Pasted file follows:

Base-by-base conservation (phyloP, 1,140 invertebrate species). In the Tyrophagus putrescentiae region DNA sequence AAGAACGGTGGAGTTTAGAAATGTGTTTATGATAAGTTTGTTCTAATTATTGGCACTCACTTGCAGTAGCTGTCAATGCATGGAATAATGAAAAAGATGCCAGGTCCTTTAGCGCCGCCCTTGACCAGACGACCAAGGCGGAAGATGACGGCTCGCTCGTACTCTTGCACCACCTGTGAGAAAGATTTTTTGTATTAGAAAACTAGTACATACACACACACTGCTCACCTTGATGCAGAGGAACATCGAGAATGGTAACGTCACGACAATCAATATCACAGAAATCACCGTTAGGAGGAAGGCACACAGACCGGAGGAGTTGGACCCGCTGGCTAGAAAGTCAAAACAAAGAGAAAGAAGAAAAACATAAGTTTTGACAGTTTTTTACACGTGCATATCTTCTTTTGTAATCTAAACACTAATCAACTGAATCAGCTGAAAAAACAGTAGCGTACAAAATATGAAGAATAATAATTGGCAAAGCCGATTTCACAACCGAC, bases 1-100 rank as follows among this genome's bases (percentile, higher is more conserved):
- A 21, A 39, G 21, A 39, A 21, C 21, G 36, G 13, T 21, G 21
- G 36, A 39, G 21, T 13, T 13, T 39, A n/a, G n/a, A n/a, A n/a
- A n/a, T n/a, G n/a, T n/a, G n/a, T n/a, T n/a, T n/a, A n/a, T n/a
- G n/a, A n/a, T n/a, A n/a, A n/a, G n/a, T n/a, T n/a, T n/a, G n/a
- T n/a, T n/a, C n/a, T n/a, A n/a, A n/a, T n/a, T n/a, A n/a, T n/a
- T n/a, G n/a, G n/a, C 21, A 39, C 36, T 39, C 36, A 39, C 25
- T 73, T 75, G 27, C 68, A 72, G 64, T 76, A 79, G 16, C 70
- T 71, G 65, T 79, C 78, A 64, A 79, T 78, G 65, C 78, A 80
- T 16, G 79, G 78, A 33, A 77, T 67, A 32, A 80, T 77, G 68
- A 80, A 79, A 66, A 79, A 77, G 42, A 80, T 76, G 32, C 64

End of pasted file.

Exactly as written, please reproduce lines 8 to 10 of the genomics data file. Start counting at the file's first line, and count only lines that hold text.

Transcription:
- T 73, T 75, G 27, C 68, A 72, G 64, T 76, A 79, G 16, C 70
- T 71, G 65, T 79, C 78, A 64, A 79, T 78, G 65, C 78, A 80
- T 16, G 79, G 78, A 33, A 77, T 67, A 32, A 80, T 77, G 68